The number of soldiers killed in a suicide attack on a military convoy in north-western Pakistan has risen to 24, a Pakistan army spokesman has said.
North Waziristan is often the scene of troop clashes with militants
Twenty-nine others were also hurt when the convoy was hit in the remote tribal region of North Waziristan.
Major General Waheed Arshad admitted the attack could be linked to the storming of the Red Mosque this week.
Troops have been sent close to the area amid fears militants may be planning a "holy war" in response to the siege.
Although no-one has claimed responsibility for Saturday's bomb attack, Maj Gen Arshad acknowledged that it could be a response to the army raid on the Red Mosque in Islamabad on Wednesday.
"We can't say for sure, but it could be a reaction to that," he said.
The week-long siege left 102 people dead, including 11 soldiers and an as yet unknown number of extremists and their hostages.
The government's operation against the radical Islamists sparked protests across Pakistan
In the north-western city of Peshawar on Friday more than 1,000 demonstrators vowed to avenge the death of the mosque's deputy leader, Abdul Rashid Ghazi.
Maj Gen Waheed Arshad said the wounded from Saturday's incident, some of whom are in a critical state, had been taken to hospital by helicopter after the attack near the village of Daznary, about 50km (30 miles) north of Miranshah.
A search is still under way for one missing vehicle after the convoy was struck by the attacker's explosives-laden vehicle.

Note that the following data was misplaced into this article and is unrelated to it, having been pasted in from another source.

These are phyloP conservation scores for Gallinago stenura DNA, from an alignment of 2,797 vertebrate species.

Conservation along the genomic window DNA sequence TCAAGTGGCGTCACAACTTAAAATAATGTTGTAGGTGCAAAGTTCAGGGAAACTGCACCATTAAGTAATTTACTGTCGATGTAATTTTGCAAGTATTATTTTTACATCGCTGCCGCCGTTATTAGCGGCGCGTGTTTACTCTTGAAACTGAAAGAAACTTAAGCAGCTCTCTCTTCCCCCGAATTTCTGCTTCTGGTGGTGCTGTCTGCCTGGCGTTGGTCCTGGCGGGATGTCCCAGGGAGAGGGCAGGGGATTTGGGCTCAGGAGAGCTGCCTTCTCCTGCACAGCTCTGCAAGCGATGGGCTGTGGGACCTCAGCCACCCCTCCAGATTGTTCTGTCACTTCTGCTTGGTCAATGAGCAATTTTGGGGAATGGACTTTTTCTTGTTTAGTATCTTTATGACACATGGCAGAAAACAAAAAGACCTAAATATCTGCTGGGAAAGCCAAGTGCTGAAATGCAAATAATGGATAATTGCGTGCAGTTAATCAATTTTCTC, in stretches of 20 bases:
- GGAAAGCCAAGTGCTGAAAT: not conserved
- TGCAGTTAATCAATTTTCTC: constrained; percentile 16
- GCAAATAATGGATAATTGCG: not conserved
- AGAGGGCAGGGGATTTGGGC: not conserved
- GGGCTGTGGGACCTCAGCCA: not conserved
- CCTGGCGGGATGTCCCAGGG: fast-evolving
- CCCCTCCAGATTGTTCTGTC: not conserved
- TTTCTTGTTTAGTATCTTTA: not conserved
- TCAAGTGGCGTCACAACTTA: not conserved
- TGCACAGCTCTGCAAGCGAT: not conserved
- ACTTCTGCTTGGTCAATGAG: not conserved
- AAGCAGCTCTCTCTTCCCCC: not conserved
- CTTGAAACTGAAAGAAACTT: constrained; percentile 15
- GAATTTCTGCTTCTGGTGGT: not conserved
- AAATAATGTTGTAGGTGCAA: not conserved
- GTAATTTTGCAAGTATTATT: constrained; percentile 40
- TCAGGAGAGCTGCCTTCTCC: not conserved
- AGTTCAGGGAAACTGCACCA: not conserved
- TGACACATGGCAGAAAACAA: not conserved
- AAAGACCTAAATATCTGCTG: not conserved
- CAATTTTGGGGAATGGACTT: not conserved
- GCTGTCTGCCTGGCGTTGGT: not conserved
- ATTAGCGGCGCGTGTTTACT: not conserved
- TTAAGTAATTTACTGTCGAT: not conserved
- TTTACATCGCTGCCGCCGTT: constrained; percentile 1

North Waziristan, near the Afghanistan border, is often the scene of clashes between troops and tribesmen or foreign militants.
In a second attack on Saturday, two security officials were hurt in a blast near the town of Bannu in North-West Frontier Province.
RED MOSQUE STAND-OFF
3 July: Clashes erupt at mosque, 16 killed, after long student campaign for Islamic Sharia law
4 July: About 700 students leave mosque, now besieged by security forces; mosque leader caught trying to flee wearing woman's burka
5 July: More than 1,000 students surrender to security forces
6 July: Women are allowed to leave the mosque; students' deputy leader says he would rather die than surrender
8 July: Ministers say wanted militants are holding women and children inside the mosque
9 July: Negotiators talk to mosque leader via loudspeaker without progress; three Chinese workers are killed in Peshawar over siege
10 July: Pakistani troops storm mosque after failure of talks; army says Ghazi killed
11 July: Pakistani army says all militants cleared from mosque
Thousands of troops have been moved into the province as President Pervez Musharraf vows to pursue his campaign of rooting out extremists.
Although there is no new deployment to Waziristan, militants there say the government has broken peace agreements by setting up checkpoints.
Militant commander Abdullah Farhad told the Agence France-Presse news agency there could be "guerrilla war" if all checkpoints were not removed by Sunday.
Protests against the Red Mosque attack were held across the country on Friday.
Demonstrators in Peshawar were told it was a "genocide" in which "hundreds of innocent women and children died".
In Islamabad, hundreds of demonstrators attended a rally organised by Pakistan's main alliance of radical parties, the Muttahida Majlis-e-Amal.
"This carnage will prove to be the last nail in the coffin of Musharraf's dictatorial rule in Pakistan," the group's deputy leader Maulana Abdul Ghafoor Hydri told the gathering.
"Now there will be Red Mosques everywhere in Pakistan."